“Blues Doctor” Drink Small awarded National Heritage Fellowship

“Blues Doctor” Drink Small awarded National Heritage Fellowship

South Carolina singer, songwriter and blues artist Drink Small — known as the Blues Doctor — has been awarded a 2015 National Heritage Fellowship by the National Endowment for the Arts. The National Heritage Fellowship is the nation’s highest honor in the folk and traditional arts and includes an award of $25,000. The National Heritage Fellows will be honored in Washington, D.C., at an awards ceremony Oct. 1, 2015, and a free concert on Friday, Oct, 2, 2015.

“This is a great honor for a South Carolina native son,” said Ken May, South Carolina Arts Commission executive director. “Drink Small’s accomplishments as a musician and his dedication to teaching others have enriched the cultural fabric of our state and our nation. He is certainly worthy of this prestigious recognition.”

“The art forms represented in this year’s class of National Heritage Fellows are wide-ranging,” said NEA Chairman Jane Chu. “Not surprisingly, the artists have a common bond in their efforts to both share their art forms within their communities and across the nation, while also ensuring their art forms are passed along to the next generation through teaching and mentoring.”

As a musician and teacher, Small has preserved the heritage of his community in South Carolina and has traveled around the county and abroad to share his unique blues styling and his deep bass voice. His style is drawn from the Piedmont blues tradition but also includes gospel, rhythm and blues, boogie-woogie, and Delta and Chicago style of blues.

Born in 1933 in Bishopville, South Carolina, Small grew up in a family of singers and musicians. He was a musician from a young age, having taught himself guitar and performing at house parties and at church. After high school he played guitar with the gospel group The Spiritualaires, even performing at the legendary Apollo Theater in Harlem. During this time, Small was named best gospel guitarist by Metronome.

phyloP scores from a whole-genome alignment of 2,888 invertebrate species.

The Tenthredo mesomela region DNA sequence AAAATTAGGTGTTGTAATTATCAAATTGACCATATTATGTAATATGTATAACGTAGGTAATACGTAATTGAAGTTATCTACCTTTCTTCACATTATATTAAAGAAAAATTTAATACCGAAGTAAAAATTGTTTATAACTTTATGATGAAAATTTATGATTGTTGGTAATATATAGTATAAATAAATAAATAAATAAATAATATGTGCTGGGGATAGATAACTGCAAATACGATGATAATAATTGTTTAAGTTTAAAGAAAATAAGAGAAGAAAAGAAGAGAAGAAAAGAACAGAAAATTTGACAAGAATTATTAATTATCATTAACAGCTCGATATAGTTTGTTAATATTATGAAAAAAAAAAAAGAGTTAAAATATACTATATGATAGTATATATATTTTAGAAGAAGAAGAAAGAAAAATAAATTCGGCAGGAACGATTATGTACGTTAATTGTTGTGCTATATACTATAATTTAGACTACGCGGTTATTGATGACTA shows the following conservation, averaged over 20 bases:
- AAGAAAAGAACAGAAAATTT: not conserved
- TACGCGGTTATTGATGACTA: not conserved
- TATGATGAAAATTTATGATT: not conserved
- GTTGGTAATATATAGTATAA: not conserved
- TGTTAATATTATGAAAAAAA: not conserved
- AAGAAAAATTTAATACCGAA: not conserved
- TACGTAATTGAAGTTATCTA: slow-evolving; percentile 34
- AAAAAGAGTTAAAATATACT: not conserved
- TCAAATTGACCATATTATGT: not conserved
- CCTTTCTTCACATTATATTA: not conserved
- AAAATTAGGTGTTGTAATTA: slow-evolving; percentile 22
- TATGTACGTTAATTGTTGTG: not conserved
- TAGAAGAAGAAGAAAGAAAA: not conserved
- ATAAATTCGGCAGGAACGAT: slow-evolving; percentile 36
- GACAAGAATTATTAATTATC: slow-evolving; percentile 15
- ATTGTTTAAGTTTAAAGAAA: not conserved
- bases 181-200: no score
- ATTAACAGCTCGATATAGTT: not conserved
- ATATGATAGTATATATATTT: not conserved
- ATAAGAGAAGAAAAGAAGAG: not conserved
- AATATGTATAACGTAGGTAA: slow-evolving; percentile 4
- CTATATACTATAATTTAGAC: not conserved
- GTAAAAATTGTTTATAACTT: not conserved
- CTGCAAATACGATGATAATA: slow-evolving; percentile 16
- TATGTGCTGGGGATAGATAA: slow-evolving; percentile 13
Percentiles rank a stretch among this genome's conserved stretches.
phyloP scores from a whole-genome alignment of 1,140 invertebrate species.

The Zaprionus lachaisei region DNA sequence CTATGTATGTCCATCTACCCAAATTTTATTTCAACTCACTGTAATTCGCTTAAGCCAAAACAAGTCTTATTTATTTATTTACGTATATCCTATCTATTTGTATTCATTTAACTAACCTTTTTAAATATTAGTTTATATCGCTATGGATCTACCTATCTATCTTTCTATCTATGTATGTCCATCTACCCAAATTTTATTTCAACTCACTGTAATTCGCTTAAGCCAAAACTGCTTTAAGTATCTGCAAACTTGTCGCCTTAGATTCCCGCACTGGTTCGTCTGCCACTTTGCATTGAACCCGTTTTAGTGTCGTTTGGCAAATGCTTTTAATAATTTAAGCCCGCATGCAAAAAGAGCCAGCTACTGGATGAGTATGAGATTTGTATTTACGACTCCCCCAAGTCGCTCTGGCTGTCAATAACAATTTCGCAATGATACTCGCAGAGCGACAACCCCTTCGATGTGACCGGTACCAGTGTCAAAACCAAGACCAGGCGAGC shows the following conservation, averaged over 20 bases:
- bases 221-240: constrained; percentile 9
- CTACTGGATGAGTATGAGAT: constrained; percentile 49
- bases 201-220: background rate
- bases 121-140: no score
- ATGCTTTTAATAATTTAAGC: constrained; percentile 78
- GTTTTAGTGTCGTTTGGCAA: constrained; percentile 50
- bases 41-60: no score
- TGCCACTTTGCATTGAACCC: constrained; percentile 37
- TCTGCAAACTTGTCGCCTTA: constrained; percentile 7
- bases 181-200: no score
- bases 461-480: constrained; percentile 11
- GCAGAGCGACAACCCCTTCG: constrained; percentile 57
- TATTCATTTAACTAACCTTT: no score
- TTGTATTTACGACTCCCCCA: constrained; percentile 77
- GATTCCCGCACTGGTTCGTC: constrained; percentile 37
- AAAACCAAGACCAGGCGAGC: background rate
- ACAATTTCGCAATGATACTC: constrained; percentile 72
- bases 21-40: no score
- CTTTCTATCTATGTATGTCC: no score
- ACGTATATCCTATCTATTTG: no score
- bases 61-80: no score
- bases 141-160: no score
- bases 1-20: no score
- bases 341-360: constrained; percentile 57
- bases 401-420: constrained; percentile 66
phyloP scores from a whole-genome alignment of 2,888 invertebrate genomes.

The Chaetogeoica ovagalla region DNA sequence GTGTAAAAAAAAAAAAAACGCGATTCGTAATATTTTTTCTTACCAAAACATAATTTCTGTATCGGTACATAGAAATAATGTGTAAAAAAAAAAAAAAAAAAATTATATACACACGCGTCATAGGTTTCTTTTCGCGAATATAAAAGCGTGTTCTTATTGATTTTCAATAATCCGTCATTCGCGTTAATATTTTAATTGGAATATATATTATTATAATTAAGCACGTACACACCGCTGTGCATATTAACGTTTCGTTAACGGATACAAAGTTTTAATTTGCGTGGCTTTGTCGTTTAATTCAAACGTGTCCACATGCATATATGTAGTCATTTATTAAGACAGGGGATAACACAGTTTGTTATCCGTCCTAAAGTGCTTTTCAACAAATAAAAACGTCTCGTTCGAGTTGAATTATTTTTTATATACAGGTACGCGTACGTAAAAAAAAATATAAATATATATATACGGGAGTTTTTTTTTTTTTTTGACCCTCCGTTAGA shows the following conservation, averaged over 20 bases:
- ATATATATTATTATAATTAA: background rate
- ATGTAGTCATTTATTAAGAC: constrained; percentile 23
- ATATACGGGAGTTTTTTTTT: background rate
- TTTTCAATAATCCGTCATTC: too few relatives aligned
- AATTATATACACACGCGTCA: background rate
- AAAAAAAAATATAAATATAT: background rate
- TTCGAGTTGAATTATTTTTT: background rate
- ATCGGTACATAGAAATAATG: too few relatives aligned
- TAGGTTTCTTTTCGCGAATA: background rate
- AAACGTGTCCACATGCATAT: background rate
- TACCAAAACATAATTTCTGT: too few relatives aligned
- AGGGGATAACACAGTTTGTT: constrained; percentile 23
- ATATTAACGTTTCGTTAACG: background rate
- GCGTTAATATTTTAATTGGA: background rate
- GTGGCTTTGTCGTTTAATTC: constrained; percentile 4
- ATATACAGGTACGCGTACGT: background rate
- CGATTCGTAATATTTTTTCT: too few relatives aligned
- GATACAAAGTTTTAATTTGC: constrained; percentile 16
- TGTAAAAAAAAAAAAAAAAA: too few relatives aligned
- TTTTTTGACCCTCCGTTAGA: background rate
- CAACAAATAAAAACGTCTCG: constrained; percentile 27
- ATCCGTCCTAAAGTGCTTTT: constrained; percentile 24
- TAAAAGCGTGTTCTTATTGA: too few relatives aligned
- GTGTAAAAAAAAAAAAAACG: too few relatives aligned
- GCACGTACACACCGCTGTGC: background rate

In 1959 Small began to record and perform the blues, starting with the single “I Love You Alberta” on Sharp Records. He has toured nationally and internationally, performing in a host of historic venues such as the Chicago Blues Fest, the King Biscuit Festival, and the New Orleans Jazz and Heritage Festival, as well as two international world fairs.

In 1990 Small received South Carolina’s Jean Laney Harris Folk Heritage Award, the state’s highest award for lifetime achievement in the traditional arts. Small was featured on the cover of Living Blues, the renowned magazine on contemporary and legendary blues artists, in 1992. He was inducted into the South Carolina Music & Entertainment Hall of Fame in 1999 and in 2013 received the Bobby “Blue” Bland Ambassador for the Blues award from the Jus’ Blues Foundation. A book about Drink Small’s life, Drink Small, the Life & Music of South Carolina’s Blues Doctor by Gail Wilson-Giarratano, was published in 2014 and funded in part by the South Carolina Arts Commission.

During his long career, Small has given back to both his local community and the larger tradition by mentoring younger performers and sharing his knowledge with students of all ages. Small has released seven albums over the course of his career and continues to perform.